Oblong-oval: both eyes equally advanced towards the mouth: lateral line straight: body rough; the scales with ciliated margins: teeth conical, and sharp-pointed.

Pleuronectes Limandoides, Bloch, Ichth. pl. 186. Gmel. Linn. torn. i. part iii. p. 1232. Nilss. Prod. Ichth. Scand. p. 57. P. liman-danus, Edinb. New Phil. Journ. no. 37. July, 1835. p. 210.

Length

From ten to twelve inches.

Description

(Form). Oblong-oval; the body more elongated than in the last species: greatest breadth, dorsal and anal fins excluded, about one-third of the entire length; head rather more than half the breadth: mouth considerably larger than in the P. Pola; lower jaw longest, ascending obliquely to meet the upper; teeth conical, sharp-pointed, a little distant from each other: eyes on the right side, and both equally advanced towards the mouth; between them an osseous ridge, produced behind, and falling in with the commencement of the lateral line; diameter of the orbit one-fourth the length of the head: lateral line straight throughout its course:scales large, with their free edges ciliated, communicating a marked roughness to both sides of the body: dorsal commencing above the upper eye, and extending nearly to the caudal; highest part of the fin a little beyond the middle: caudal rounded: anal and other fins, much as in the P. Pola: number of fin-rays,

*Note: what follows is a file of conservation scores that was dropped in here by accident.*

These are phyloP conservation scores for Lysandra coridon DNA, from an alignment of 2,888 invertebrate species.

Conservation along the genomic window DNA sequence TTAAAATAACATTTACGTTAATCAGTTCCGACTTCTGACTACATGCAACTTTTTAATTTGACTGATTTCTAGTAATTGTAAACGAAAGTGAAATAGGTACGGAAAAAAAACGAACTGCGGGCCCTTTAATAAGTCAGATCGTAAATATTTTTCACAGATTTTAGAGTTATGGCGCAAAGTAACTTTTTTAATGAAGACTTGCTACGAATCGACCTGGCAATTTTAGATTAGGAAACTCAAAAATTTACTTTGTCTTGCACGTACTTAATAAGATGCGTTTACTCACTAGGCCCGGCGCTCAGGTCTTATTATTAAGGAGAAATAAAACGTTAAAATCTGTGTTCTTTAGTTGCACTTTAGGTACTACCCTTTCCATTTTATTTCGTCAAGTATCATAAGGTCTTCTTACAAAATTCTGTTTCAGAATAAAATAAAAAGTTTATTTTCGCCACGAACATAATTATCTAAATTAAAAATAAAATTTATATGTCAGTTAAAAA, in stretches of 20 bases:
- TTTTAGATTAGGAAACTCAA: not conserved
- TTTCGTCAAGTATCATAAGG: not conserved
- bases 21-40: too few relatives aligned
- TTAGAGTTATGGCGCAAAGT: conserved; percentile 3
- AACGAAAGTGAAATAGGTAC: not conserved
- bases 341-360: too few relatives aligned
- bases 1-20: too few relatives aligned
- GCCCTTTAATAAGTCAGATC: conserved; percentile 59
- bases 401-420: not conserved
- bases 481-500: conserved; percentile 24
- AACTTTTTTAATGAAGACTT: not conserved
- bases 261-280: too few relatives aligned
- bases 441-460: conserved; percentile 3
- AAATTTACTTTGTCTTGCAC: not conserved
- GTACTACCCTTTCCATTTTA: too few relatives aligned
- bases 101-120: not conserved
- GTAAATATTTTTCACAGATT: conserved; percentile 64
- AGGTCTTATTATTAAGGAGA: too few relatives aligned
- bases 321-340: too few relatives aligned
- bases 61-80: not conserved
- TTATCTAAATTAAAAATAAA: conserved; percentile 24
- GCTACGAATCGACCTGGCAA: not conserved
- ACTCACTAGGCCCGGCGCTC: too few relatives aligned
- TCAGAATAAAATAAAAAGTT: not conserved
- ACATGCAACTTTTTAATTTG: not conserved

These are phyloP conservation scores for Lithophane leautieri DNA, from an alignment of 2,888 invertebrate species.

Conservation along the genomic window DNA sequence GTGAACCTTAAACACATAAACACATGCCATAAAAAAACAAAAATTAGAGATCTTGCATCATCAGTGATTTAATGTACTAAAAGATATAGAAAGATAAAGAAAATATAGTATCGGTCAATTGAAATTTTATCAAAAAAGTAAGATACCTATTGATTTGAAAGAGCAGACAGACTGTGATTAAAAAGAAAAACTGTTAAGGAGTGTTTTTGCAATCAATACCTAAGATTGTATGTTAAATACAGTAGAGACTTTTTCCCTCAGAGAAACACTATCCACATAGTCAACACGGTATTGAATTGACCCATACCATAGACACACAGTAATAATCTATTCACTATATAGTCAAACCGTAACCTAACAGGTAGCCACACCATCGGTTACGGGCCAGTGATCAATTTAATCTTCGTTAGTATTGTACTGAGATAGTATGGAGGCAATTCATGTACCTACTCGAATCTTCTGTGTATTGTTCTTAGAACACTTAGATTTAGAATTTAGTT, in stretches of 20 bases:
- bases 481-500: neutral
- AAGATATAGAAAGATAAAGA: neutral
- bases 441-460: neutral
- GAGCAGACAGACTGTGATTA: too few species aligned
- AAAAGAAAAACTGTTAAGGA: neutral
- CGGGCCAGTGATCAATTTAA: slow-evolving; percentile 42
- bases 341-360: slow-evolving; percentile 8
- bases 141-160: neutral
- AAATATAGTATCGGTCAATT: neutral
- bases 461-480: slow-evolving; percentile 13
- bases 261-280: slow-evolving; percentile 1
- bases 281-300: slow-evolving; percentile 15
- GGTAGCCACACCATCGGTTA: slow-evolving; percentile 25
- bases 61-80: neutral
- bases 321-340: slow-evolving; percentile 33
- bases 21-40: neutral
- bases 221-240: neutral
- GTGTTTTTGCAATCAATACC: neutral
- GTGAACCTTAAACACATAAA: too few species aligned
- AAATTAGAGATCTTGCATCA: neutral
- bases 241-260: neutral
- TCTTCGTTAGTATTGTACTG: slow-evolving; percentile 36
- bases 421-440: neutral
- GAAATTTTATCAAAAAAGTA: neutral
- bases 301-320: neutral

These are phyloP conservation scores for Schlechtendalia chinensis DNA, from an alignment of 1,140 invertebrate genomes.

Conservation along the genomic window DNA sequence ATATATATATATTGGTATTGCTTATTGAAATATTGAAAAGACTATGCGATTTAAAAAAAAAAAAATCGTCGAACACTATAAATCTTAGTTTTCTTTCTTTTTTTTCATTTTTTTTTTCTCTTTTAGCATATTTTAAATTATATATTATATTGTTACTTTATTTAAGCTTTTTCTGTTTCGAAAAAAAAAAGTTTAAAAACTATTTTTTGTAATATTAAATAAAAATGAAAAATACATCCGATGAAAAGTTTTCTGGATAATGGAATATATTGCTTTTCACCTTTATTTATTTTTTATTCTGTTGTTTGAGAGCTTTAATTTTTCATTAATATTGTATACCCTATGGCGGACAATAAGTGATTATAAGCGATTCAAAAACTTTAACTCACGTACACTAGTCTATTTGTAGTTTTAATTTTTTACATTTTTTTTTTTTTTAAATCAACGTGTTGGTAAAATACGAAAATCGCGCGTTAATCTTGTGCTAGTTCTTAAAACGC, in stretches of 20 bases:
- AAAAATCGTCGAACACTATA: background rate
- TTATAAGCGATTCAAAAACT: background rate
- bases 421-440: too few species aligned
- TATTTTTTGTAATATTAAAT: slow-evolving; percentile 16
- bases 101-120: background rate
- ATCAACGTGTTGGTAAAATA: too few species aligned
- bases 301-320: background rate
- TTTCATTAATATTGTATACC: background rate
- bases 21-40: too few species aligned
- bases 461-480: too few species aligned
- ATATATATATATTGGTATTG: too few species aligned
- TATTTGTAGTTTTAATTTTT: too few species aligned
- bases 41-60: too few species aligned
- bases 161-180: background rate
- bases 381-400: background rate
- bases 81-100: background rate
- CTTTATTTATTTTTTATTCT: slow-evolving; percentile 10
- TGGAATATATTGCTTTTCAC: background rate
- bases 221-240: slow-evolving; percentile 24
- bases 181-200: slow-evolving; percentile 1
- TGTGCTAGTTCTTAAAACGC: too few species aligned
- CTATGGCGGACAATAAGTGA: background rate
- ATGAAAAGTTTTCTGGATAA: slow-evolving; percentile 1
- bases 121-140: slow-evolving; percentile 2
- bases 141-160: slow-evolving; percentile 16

* The numbers of rays in the dorsal and anal fins are taken from Mr. Parnell. † See Edinb. New Phil. Journ. 1. c.

D. 82; A. 64; C. 18; P. 10; V. 6.

{Colour). Of a uniform pale brown, or yellowish brown, above; white beneath.

This species, which, like the last, has been only recently added to our Fauna, has been obtained from Berwick Bay by Dr. Johnston, and from the Frith of Forth by Mr. Parnell. In the last-mentioned locality, particularly on the Fifeshire coast, it is represented as not very uncommon, and as known to most of the fishermen by the name of Sandnecker, or Long Fluke. It appears to be a northern species, inhabiting, according to Bloch, sandy bottoms, and preying upon young crabs and small lobsters. Flesh stated by the same author to be white, and of good eating. Obs. In its general form this species resembles the Holibut, with which, perhaps, it ought properly to be associated.